Preventative & Protective Family Law Issues


Preventative & Protective Family Law Issues
Contested Family Law Matters: 

Preventative & Protective Family Law Issues: 
• Post-Marital Agreements
• Cohabitation Agreements
• Custody Agreements

Family Creation:
• Gestational Agreements
• Surrogacy Agreements
• Step-Parent Adoption

Preventing Problems Before They Start

In the law as in life, an ounce of prevention is often worth a pound of cure. Here at the Law Office of Perkins & Janis, we take pride in helping couples and families avoid legal disputes. By addressing common issues that occur when a relationship breaks down before or during the relationship (including cohabitation or marriage), couples can negotiate solutions to those potential issues with the hope to avoid costly litigation and emotional distress later in the relationship.

We help couples and families reach a number of different agreements, including but not limited to, pre-marital, custody, and post-marital agreements; a few are discussed below. Always keep in mind that property laws and these areas of family law are complicated and attempting to do them yourself can lead to further issues. An experienced attorney will make sure that the agreements comply with the law and protect your interests fairly. If you need a property or custody agreement, whether it is pre- or post-marriage, cohabitation, partition, custody, or other type of agreement, prepared and you live in the San Antonio or New Braunfels, TX area, call the Law Office of Perkins & Janis for a consultation.

Learn More About Pre-Marital Agreements, Post-Marital Agreements, and More


Also known as a prenuptial agreement or commonly called a prenup, this is a legal document setting out how assets and debts will be shared between two spouses. The agreement can also set out custody arrangements as well as child support and even spousal support. It can protect your separate assets and is especially useful when you own substantial assets prior to marriage or you have already children born prior to the marriage. The agreement can also address any debts of you or your spouse and protect your assets. It can also detail how a married couple’s debts and assets will be divided in the event of divorce, death of a spouse, or a breakup of the marriage to protect children. Generally, a pre-marital agreement is meant to avoid lengthy and costly divorce proceedings should the marriage end, and it is negotiated and signed before the wedding takes place.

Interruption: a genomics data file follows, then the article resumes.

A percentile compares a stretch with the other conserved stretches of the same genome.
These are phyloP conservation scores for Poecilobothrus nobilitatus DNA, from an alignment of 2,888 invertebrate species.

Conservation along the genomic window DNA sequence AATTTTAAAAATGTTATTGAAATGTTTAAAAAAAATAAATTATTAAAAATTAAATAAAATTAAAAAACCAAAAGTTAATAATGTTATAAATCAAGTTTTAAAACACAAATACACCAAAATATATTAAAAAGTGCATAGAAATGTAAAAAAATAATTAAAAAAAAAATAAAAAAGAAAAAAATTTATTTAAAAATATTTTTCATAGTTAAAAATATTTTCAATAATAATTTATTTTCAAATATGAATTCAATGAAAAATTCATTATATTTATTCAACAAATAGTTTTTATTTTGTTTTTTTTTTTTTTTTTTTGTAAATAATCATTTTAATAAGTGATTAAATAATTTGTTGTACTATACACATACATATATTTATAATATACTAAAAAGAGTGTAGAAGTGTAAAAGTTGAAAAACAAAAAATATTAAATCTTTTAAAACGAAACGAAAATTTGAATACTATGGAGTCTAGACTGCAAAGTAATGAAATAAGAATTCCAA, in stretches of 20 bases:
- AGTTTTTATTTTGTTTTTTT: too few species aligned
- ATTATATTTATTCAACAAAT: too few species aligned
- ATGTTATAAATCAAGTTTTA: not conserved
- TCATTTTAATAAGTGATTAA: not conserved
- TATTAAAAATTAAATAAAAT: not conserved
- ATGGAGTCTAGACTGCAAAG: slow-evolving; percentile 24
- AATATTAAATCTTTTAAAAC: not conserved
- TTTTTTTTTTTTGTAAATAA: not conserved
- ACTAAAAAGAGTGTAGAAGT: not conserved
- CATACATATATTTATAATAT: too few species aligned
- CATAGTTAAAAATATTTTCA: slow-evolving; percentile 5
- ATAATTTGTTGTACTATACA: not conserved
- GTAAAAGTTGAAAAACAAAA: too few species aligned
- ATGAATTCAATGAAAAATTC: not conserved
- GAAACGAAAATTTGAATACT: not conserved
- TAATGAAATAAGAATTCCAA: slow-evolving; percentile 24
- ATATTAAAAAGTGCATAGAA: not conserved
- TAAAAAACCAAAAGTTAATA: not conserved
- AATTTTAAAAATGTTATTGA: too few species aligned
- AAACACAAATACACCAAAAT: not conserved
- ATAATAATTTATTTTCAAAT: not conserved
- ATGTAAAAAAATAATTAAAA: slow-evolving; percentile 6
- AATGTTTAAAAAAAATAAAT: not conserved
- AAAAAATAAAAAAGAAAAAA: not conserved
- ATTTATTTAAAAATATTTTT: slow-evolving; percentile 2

A post-marital agreement is very similar to a pre-marital agreement in terms of the topics it covers. However, instead of being prepared and filed before the wedding, it is prepared during the marriage.

Cohabitation Agreements

This is a legal contract between two parties who live together as a couple but are not married. The law provides very little protection for people who live together as a couple but are not married. This type of agreement can be completed for any couple in a romantic relationship. The cohabitation agreement often addresses issues such as mortgage payments, property interests, and other financial agreements. This agreement is meant for two people who wish to protect themselves from legal costs and proceedings should the cohabitation break down. It can also act as a prenuptial agreement in some ways, since it can spell out a division of assets. 

Custody Agreements

This is a legal document outlining the guidelines for child custody between parents. It is included along with divorce or separation proceedings, although it can also be drawn up for couples who were never married. Custody agreements generally outline when each parent has visitation with the child, the rights and duties of each parent, special provisions relating to parenting and the child, and child support issues.


While there’s no need to get a court order to change your name when getting married, a request for a name change must be included in the divorce or filed as a separate lawsuit outside of marriage and divorce. This applies for both adults and children. In the case of a divorce, the name change must be a name the party has used before and contained in the final divorce decree.

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